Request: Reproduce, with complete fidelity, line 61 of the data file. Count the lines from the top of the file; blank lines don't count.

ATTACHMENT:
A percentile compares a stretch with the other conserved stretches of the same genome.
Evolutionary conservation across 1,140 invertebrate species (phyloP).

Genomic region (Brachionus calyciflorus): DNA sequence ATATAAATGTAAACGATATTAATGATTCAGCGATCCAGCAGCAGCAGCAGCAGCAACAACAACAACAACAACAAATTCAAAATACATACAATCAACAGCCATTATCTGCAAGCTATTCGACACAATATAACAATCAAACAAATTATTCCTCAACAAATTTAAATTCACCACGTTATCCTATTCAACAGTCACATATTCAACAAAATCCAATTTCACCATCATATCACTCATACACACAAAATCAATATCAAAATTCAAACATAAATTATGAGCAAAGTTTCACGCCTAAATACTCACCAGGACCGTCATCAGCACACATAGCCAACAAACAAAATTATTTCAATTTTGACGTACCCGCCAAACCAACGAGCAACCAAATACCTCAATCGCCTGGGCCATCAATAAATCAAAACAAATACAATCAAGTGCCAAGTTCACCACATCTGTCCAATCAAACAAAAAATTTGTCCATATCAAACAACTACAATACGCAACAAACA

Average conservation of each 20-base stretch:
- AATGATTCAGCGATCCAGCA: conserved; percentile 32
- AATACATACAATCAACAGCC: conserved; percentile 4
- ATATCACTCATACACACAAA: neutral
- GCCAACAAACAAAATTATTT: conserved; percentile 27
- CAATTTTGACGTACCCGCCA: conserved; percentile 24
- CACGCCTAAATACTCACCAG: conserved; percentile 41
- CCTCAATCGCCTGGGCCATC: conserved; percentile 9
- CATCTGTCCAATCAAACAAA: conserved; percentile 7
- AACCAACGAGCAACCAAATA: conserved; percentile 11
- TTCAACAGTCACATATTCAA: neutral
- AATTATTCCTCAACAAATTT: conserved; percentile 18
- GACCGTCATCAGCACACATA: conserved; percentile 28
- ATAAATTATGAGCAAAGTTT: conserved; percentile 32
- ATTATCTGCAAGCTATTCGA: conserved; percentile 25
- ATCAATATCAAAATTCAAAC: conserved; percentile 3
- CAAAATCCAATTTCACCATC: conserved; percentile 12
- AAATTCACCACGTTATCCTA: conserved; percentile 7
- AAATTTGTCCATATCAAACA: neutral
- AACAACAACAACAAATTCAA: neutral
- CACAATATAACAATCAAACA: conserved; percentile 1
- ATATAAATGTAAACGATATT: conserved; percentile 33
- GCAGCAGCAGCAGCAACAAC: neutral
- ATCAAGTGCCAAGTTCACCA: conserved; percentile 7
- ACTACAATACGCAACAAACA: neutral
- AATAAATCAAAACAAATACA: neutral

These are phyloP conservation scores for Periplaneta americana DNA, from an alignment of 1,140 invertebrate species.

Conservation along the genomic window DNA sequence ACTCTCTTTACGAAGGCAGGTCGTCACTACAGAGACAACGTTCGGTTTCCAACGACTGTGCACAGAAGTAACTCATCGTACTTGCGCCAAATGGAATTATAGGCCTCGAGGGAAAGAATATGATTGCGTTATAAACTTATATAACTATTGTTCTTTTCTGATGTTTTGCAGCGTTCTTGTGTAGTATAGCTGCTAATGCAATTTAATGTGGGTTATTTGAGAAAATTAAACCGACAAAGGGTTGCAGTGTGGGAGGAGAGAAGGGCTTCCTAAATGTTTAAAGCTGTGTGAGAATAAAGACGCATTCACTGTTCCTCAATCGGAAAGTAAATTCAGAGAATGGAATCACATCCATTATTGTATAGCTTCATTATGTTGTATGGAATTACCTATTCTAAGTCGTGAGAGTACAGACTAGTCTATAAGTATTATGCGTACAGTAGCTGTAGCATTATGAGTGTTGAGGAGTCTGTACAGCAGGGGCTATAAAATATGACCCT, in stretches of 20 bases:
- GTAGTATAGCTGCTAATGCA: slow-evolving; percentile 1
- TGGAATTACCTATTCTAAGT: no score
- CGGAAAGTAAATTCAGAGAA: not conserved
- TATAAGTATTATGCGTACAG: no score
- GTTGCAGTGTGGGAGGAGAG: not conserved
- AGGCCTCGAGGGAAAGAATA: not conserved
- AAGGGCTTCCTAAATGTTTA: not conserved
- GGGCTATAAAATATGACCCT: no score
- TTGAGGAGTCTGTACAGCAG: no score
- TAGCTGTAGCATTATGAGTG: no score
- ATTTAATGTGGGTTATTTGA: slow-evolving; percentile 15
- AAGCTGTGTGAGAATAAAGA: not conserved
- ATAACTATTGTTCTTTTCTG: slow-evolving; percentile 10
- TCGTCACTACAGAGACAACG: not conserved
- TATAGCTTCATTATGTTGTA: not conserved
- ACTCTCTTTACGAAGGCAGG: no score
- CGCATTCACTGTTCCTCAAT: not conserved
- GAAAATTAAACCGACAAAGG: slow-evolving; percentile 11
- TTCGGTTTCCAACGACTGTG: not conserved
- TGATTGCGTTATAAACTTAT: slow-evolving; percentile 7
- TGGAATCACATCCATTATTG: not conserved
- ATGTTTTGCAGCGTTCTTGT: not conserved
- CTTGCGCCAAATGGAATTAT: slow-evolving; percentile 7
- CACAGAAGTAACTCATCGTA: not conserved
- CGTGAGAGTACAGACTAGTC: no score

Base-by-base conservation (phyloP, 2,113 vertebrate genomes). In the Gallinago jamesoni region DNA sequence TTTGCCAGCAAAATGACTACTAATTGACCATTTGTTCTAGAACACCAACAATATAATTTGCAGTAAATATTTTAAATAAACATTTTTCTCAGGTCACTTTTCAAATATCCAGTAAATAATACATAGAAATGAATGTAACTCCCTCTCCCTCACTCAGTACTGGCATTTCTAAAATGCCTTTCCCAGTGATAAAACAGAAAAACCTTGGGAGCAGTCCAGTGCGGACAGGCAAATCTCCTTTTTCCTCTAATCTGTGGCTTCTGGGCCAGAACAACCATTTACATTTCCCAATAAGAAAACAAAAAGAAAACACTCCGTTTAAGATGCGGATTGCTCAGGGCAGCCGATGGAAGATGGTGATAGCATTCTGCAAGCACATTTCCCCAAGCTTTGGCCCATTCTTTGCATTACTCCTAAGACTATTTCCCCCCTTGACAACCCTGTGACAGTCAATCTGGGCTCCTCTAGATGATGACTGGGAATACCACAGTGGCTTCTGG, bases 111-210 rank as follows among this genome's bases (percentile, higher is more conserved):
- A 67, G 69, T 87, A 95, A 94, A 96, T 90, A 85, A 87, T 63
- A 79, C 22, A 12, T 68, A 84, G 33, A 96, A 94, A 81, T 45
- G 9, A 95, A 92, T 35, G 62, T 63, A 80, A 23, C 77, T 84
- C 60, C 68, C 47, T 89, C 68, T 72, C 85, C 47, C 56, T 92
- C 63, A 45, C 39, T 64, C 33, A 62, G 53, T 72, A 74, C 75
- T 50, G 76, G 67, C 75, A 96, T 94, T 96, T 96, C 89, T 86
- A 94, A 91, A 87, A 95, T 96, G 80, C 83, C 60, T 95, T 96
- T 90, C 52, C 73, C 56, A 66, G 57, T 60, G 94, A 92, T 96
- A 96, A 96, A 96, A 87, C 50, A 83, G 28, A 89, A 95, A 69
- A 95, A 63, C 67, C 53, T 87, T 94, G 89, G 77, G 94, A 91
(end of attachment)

- C 60, C 68, C 47, T 89, C 68, T 72, C 85, C 47, C 56, T 92